Tuesday, January 12, 2010

Morality by Aphorisms

Dr Shermer posted a blog yesterday on the Ask-First principle, his take on the Golden Rule. He thinks one should go beyond just "do unto others," because sometimes the "others" wouldn't want to be done unto like you would. The Ask-First principle is that you should ask yourself, will the recipient of this action like it as much as I would? Said another way, don't do things to people you wouldn't want them to do to you.

Now while I agree we do have some moral obligations to one another, and of course its in every one's best interest to live utilizing the highest moral principles one has understanding of, lately I'm finding essays like this tiring. I'm tired of moral aphorisms.

I'm tired of thinking about every little thing I do or say... and according to what I've learned from Dr S, I shouldn't have to.

Every action we do either affects someone, or is dealing with how someone has affected us, (and oftentimes both). Our actions are driven by our beliefs, and our beliefs are driven by the patterns we draw --the values we learn-- from our experiences. So if we're driven by the patterns, and we're relatively intelligent, our guts should do the moralizing for us.

All opinion is subjective: there is no objective morality. So to make these rules for morality is nothing but mental exercise, intellectual masturbation. One must work from one's own experience base when making decisions. The patterns, not the aphorisms will always win out.

That being said, we are the animals that have knowledge of good & evil, we experience both. We find ourselves alive, and with the right to do anything no one else can stop us from doing. While we know that our actions have consequences, we are free to do as we chose.

As social animals, we've evolved to instinctively know that we should do good by one another. We generally, unconsciously, don't do what we know to be wrong. If we do something we know is wrong --that will have negative impacts on ourselves or others -- most people feel guilty, like they're accruing a debt to society that sooner or later will be paid back.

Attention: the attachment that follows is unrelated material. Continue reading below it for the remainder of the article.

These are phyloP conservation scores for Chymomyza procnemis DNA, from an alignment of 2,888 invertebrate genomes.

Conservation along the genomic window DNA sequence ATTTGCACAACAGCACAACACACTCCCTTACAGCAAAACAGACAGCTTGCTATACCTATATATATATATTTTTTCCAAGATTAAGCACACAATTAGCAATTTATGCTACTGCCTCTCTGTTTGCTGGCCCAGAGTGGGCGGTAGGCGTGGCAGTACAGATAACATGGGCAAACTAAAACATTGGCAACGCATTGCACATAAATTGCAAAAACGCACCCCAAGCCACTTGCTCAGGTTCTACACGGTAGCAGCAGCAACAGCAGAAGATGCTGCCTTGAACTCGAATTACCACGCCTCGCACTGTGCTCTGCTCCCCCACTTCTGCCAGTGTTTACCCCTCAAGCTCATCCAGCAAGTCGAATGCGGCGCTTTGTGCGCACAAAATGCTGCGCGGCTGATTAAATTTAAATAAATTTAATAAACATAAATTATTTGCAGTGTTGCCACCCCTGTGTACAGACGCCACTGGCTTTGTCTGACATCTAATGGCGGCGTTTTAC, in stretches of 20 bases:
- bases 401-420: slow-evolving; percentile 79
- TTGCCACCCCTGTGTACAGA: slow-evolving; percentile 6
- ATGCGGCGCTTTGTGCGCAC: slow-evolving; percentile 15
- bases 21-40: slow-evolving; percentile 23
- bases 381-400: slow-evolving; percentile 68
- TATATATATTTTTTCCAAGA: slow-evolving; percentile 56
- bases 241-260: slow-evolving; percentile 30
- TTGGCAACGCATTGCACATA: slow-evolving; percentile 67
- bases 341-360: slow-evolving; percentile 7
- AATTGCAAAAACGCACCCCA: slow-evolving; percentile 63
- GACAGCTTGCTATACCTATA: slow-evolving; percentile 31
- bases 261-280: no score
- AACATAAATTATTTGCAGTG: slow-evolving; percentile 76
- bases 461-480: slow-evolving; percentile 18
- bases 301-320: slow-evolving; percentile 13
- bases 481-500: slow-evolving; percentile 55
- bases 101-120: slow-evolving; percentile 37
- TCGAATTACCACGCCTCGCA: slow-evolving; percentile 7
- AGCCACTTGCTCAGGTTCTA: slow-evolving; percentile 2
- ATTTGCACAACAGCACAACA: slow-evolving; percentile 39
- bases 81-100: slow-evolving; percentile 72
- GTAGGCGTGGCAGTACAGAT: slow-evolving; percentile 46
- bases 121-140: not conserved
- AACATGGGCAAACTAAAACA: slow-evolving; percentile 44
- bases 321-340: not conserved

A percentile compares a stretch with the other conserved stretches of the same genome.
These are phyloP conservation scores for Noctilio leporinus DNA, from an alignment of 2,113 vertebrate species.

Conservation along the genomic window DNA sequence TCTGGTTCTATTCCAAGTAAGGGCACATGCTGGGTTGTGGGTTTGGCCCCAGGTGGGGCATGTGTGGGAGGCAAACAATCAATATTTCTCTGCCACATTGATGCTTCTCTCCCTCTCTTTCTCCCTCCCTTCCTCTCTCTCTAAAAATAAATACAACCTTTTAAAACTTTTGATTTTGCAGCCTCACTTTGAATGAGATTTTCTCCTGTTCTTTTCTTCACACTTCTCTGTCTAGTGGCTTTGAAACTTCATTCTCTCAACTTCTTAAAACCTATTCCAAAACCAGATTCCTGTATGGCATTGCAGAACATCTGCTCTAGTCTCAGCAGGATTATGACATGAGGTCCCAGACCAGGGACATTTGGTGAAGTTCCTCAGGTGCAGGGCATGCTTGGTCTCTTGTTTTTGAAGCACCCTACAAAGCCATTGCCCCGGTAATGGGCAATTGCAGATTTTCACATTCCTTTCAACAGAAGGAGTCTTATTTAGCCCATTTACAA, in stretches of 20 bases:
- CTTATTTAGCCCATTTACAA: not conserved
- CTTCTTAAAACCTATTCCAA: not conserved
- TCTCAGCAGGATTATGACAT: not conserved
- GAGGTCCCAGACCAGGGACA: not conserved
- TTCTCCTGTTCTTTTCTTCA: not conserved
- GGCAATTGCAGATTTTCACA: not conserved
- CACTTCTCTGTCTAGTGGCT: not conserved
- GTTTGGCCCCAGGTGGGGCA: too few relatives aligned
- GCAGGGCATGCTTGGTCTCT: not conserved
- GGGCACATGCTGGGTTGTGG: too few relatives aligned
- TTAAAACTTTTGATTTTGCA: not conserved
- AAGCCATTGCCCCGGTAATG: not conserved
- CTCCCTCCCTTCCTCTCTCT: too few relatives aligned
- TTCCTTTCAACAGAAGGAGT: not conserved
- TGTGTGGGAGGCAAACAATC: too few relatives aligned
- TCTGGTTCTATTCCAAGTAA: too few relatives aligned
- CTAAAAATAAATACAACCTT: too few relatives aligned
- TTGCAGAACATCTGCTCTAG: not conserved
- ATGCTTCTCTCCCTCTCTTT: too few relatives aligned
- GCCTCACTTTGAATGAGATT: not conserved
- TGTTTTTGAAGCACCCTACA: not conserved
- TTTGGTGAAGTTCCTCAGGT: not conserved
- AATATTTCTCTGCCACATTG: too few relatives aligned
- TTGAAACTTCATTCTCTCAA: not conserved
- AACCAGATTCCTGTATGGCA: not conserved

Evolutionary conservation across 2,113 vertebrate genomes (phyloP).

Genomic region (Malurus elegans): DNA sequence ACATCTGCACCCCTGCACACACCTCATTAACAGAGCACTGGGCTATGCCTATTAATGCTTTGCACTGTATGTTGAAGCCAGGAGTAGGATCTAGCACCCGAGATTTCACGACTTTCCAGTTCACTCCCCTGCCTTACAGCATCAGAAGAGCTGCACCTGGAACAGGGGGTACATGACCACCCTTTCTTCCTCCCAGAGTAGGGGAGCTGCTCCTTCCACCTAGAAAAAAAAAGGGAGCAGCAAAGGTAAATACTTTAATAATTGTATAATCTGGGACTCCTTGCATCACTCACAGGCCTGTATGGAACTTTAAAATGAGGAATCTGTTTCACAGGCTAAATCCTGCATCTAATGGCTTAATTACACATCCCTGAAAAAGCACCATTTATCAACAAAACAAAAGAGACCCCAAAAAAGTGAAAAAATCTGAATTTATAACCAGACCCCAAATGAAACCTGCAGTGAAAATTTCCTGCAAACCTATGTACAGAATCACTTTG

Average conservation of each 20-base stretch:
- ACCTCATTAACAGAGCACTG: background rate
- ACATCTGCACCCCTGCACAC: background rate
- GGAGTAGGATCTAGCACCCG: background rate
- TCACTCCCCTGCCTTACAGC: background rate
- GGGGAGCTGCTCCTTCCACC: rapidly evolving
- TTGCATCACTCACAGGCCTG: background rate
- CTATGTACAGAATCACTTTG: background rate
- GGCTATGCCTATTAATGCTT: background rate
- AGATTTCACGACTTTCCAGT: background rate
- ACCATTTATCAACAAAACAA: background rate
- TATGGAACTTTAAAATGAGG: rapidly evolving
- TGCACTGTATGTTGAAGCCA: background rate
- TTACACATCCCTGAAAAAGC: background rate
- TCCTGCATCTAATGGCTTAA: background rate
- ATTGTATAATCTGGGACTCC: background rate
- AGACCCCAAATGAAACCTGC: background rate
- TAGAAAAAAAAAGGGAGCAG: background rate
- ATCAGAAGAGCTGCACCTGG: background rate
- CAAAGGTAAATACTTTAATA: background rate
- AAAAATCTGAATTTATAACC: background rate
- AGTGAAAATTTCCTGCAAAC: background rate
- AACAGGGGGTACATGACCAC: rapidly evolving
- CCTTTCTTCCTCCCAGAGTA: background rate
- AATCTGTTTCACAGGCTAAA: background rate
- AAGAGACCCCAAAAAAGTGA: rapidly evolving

As Dr S's blog, Catch 22, the book of Genesis & the law of karma show, the sticky-wicket is knowledge. If we don't know an act is wrong, and we do it, and the consequences of our actions do indeed have a negative effect on ourselves or another, then we learn a new pattern. We learn something about our environment from which we can make predictions that will aid in our (in this case, social) survival, and that's a good thing. That's natural selection in action.

Therefore its crucial to our personal evolution that we sometimes experience evil. I'm done pre-analyzing every thought I want to verbalize. Sometimes the lines you let rip are "wrong" and yet are just what that person needs to hear. One might even say that taking on the challenge of saying the "wrong" thing at the "right" moment is far more noble a deed than taking the moral high-road as it will give the other person reason to stop and think. If the unexamined life is not worth living, being a bitch once in a while might just save some one from intellectual death.

This is what I'm going to call the Suzy Brown principle: sometimes you have to be bad just so you know you're alive.


  1. This comment has been removed by the author.

  2. Well, well — I'd say you're reminded you're alive quite often! ;-)

  3. Ah-ha! You STOLE 'your' principle from a TV show! That's 'BAD'!

    ... he said "people got to be reminded that the world is an unpredictable place, and that chaos is always there, lurking just beyond the horizon." And then he told me something I'll never forget. He said "Ed, sometimes you gotta do something bad just to know you're alive."